So, what programmes you shouldn’t miss tomorrow?
„The Century of Jiří Trnka“ starts with The Emperor’s Nightingale (8:30 a.m., Cinema Květen). In the same screening hall also the competition feature A Cat in Paris (5 p.m.) and the – the event of the day – the premiere of Aardman’s The Pirates! Band of Misfits (9:30 p.m.). In Estrada hall, competition shorts are screened: Short Film A at11 a.m. and Short Film B at 2:30 p.m. In Social club (located on the 4th floor of Culture House), Michael Frierson will talk about clay animation (starts at 4 p.m.). And finally, at 8 p.m., it all officialy starst with the opening ceremony in the Grand Hall of Krušnohorské theatre (this year the Czech TV Hall). And this is just the beginning!
P.S: In case you‘ll really miss something after all, don’t worry – just click on Media/Live to watch videostream from Social club and other places.
Jan Šrámek and Martin Búřil are filmmakers who have been independently oscillating between narrative and experimental animation for some time. In their joint projects, they search for the deepest connection between the two forms, whether in films, videos or gallery exhibitions. The collection for the Duchcov Chateau called Laputoidy (Laputoids) is an audio-visual response to the troubled history of the landscape and the surroundings of this north Bohemian town. Through a significant exaggeration that simulates two views of the chateau garden, they provide visitors insight into Duchcov architecture, show changes in the environment and outline alternatives of possible future transformations to Duchcov’s surroundings. Jan Šrámek’s distinctive illustrative design is first time ever fully manipulated and animated by Martin Búřil.
Great Britain is lately being considered as a sort of super-power when it comes to stop-motion, so it’s not surprising that we will pay a lot attention to this country in our special puppet programme.
It is our pleasure (and honour) to present this year’s honorary president Barry Purves, one of the most outstanding personalities of British puppet animation, animator, director, scriptwriter, who dedicated his talent to theatre as well as to the art of animation films. Barry started in theatre, occassionaly also as actor in theatres all around Britain. He then started with animation, but it took him seven years to become an independent animator. His films, which are inspired by opera, balet and theatre scenography, were awarded with more than 60 international prizes including an Oscar nomination. He’s also a theorist and author of the book Stop Motion: Passion, Process and Performance. AniFest will bring a retrospective of Barry’s films, followed by a lecture. At the meeting with Giannalberto Bendazzi, he will talk about the new books on animation together with Ülo Pikkov and Paul Wells.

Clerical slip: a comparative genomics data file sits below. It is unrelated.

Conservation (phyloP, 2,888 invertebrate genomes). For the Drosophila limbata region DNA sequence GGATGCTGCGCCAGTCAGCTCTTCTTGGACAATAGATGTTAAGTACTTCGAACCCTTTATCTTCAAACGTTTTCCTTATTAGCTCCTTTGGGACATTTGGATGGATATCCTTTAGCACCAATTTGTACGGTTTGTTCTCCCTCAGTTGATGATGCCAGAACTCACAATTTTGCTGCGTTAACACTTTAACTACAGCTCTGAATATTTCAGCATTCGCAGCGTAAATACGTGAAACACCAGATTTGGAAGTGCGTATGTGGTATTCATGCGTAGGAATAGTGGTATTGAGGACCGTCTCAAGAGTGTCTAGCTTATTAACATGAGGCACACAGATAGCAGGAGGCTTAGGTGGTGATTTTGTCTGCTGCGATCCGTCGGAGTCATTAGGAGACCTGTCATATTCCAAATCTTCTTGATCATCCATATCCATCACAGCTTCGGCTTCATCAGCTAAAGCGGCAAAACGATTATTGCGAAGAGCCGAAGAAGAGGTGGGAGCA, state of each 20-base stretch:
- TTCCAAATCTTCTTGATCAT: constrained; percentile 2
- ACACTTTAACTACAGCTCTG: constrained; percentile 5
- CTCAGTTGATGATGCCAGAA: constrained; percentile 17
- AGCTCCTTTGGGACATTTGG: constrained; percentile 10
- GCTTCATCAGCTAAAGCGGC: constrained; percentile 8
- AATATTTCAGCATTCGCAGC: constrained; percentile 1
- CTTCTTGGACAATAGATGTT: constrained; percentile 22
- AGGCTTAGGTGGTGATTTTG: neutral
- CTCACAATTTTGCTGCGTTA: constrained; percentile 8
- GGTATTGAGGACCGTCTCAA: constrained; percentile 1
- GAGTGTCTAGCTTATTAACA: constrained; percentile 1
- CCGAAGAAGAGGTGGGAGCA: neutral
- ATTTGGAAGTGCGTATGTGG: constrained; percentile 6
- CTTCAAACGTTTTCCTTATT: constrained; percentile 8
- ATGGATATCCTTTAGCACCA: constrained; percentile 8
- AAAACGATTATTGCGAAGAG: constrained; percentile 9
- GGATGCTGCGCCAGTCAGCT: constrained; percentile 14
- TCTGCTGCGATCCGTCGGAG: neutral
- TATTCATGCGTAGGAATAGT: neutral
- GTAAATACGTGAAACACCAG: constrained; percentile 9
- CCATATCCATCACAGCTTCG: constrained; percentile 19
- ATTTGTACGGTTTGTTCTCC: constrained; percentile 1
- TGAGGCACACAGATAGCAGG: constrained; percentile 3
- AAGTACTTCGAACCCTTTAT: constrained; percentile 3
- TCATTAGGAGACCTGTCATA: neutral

Barry Purves might be the most outstanding representative of the contemporary British puppet animation, but he’s definitely not the only one. A very detailed and thoughtfully curated selection of British stop-motion production is being prepared specially for AniFest by Paul Wells, famous teacher and theorist. In three programmes, Paul will present you the most important milestones of British puppet, including such films like „The Sandman“ (1991, dir. Paul Berry) or „Peter and The Wolf“ (2006, Academy Award for Suzie Templeton). The programme will be completed with the Czech release of the latest Aardman feature „The Pirates! Band of Misfits“ (hopefully with personal presence of its authors).
„Sandman“ is also an example of the production of the studio Mackinnon&Saunders. Famous for animated films for public of all ages, from „Bob the Builder“ to „Fantastic Mr Fox“ and Tim Burton’s „Corpse Bride“, the studio will present its unique know-how in Teplice. Ian Mackinnon will be accompanied by Viktor, the betrothed of the above mentioned Tim Burton’s heroine.
AniFest 2012 is going to commemorate two very important Japanese authors who were strongly connected to Czech Republic. Both of them passed away recently and we felt the necessity to remind their work, which is moreover interestingly linked to Czech animation.